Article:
Thursday, February 21, 2013

Elfins, not elephants!

Post by Caroline Polgar

When Richard and Abe Miller-Rushing began investigating the effects of climate change on the flora and fauna of New England they searched for historical data on as many different types of organisms as they could find. They discovered an abundance of records detailing the timing of plant flowering and migratory bird arrival dates. Records on insect phenology, however, proved harder to find. Several years later, Richard heard about the Massachusetts Butterfly Club (MBC), a group of dedicated and experienced butterfly watchers. It turned out the MBC had well maintained archives of sighting records of many species of butterflies as reported by its members from across Massachusetts. On the suggestion of Jeff Boettner, an entomologist at University of Massachusetts, Richard decided to focus on elfins and hairstreaks, two genera of relatively small butterflies native to Massachusetts. Ten species were selected for the study, five elfins and five hairstreaks.

The research group that Richard formed (see below) was interested not only in using the MBC records, but also in obtaining even older records of butterfly sighting by obtaining data from butterfly specimens collected throughout Massachusetts and currently maintained as part of the collections of various natural history museums. After travelling the world (but mainly the east coast of the United States) visiting museums and obtaining records, the dataset was finally complete.

Analysis of the data produced interesting and exciting results. Elfins and hairstreaks in Massachusetts were responding significantly to spring temperature by emerging earlier in warmer years. On average, these species are being seen 3.6 days earlier for each increase in temperature of 1°C. This is similar to response rates of butterflies to temperature seen in Europe, and more importantly is fairly similar to response rates of plant flowering and leafing, and bee sighting dates in the same region of the United States. The change in bird arrival dates, on the other hand, are less consistent and on average are not responding as strongly as these other taxonomic groups. If you are interested in learning more about our research, check out the paper, recently published in Biological Conservation.

Research Group:
Richard Primack (Boston University)
Caroline Polgar (Boston University)
Sharon Stichter (Massachusetts Butterfly Club)
Ernest Williams (Hamilton College)
Colleen Hitchcock (Boston College)

Wednesday, February 13, 2013

Record breaking early flowering in 2010 and 2012

Post by Libby Ellwood and Richard Primack

In our rambles around Concord last spring, we noticed that the timing of events was dramatically different than what Thoreau had seen. After a mild winter and very warm spring, the plants were flowering way ahead of schedule. When we checked sites weeks ahead of when they had flowered in Thoreau’s time, we found that plants were often about to flower, or even just starting to flower. When we entered our new flowering records from 2012 into our dataset we saw that this was in fact an extraordinary year - plants were flowering three weeks earlier than they were when Thoreau observed them 150 years ago! We made some calls and discovered that not only were things unusual in Massachusetts, but they were unusual in Wisconsin too. Building on observations made by Aldo Leopold, the famous author of A Sand County Almanac, ecologist Stan Temple and colleagues found that plants in Wisconsin are flowering 24 days earlier than they were in the 1930's and 40's. Several important results have come out of our analysis. Plants in Massachusetts flowered much earlier in 2012, and also in 2010 which was another warm year, than they had in previous years based on our long-term datasets started by Thoreau. These results demonstrate that even under the record warm temperatures of recent years, plants have kept pace and continue to flower earlier in warmer years. At some point we expect that plants in Concord will start to experience the negative consequences of early warm springs and mild winters associated with global climate change. Plants might stop flowering earlier, or perhaps even stop flowering altogether and die off if it gets too hot for them. We were also able to demonstrate that these long-term records gathered by Thoreau and Leopold can be used to predict flowering, even in exceptionally warm years.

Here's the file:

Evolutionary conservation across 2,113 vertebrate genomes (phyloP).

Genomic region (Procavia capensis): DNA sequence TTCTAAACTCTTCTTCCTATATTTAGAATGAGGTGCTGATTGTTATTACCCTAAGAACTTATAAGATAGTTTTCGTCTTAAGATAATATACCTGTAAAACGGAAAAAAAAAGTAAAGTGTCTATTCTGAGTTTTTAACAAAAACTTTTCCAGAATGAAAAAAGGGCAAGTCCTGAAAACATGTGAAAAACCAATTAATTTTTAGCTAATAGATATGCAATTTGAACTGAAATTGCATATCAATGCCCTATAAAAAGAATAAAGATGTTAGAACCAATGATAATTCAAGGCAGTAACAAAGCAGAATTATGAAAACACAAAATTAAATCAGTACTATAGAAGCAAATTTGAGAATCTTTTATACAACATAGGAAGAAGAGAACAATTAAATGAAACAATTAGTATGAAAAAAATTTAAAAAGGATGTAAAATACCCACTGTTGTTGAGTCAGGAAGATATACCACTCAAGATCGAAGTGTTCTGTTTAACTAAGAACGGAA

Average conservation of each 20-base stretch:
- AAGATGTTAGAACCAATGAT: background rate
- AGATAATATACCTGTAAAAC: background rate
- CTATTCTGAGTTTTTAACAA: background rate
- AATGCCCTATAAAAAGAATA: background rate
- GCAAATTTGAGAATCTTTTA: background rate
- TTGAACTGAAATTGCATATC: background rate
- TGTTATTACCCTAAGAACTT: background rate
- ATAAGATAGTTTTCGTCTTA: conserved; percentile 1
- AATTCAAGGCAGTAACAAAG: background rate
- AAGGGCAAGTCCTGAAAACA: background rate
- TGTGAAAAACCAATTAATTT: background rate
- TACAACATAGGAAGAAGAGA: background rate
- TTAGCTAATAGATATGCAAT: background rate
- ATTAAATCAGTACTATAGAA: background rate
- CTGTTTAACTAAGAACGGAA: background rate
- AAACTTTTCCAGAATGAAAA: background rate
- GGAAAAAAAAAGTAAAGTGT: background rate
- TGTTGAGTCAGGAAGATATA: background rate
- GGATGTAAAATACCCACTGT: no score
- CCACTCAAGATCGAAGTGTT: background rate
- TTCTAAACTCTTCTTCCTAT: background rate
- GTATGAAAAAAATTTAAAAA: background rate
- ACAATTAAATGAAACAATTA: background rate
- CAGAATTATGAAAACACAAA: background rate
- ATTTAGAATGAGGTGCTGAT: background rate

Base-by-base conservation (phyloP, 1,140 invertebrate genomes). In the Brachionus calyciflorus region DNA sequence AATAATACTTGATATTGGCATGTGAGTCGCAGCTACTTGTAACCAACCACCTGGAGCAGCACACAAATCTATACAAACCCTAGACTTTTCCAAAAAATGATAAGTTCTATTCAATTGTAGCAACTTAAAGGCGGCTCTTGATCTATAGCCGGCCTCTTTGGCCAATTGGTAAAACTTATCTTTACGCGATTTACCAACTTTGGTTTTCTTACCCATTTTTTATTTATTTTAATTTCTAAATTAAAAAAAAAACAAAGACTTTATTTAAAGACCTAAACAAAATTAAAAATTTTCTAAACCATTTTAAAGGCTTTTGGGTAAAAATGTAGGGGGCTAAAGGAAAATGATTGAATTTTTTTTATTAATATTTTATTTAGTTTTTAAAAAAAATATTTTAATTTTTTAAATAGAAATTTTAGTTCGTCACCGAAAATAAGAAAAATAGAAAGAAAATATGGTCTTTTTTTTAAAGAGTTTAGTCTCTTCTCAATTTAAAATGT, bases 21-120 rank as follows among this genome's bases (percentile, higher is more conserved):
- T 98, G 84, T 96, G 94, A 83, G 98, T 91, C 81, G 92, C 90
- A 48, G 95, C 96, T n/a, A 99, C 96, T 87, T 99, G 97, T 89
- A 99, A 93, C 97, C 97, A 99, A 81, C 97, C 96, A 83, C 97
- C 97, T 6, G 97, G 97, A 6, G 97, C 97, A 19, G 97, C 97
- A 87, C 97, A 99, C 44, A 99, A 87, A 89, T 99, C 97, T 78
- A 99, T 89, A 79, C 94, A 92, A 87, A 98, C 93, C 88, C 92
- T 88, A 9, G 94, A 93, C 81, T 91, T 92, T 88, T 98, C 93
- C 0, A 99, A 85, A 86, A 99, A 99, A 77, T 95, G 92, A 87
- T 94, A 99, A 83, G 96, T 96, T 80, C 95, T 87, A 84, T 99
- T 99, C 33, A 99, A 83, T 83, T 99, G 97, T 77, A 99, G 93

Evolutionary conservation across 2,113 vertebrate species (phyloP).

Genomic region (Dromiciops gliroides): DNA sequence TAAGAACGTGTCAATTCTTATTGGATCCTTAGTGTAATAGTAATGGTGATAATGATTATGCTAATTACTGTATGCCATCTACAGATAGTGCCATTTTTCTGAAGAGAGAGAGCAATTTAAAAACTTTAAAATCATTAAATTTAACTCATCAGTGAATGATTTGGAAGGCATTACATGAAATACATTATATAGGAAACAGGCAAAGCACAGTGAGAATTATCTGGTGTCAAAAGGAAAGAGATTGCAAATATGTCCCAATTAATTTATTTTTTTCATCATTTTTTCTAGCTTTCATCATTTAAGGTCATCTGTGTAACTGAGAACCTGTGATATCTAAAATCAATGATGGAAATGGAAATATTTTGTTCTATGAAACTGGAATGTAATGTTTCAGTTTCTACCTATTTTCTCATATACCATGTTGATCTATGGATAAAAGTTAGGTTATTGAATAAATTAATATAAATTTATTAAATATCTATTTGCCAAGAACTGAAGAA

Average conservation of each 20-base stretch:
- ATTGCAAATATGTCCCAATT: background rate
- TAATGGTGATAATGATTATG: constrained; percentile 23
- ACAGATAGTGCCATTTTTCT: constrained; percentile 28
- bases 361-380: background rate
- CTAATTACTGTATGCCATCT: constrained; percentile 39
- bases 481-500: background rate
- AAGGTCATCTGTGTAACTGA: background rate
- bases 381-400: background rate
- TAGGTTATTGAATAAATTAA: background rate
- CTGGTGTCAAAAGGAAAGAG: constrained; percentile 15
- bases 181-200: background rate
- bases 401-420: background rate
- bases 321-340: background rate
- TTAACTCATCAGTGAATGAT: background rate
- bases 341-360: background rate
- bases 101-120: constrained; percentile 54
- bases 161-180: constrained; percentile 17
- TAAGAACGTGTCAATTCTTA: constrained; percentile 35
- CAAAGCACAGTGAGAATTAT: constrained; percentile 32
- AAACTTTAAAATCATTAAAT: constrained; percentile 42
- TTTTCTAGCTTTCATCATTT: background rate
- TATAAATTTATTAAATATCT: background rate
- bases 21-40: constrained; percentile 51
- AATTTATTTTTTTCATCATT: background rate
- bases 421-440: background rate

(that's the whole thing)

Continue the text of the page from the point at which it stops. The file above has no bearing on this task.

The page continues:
Read more about our study in the PLoS ONE article, or other media outlets:
US News

Tuesday, February 5, 2013

Pierce School visit

Post by Amanda Gallinat

This morning the Primack Lab visited the Pierce School in Brookline to talk about climate change. Richard, Caitlin and Amanda met with four 6th grade classes to discuss the work our lab has done showing the effects of spring warming on local plants, insects and birds. Then we got to hear about some of the climate change projects the 6th graders have been working on. These classes have spent the past month learning about climate change as part of Boston University's Project GLACIER.

Grand Opening!

Post by Amanda Gallinat

I am excited to launch the new Primack Lab blog! We will use the blog to communicate current events in the lab, so stay tuned for updates.
(Dr. Richard Primack and Henry David Thoreau)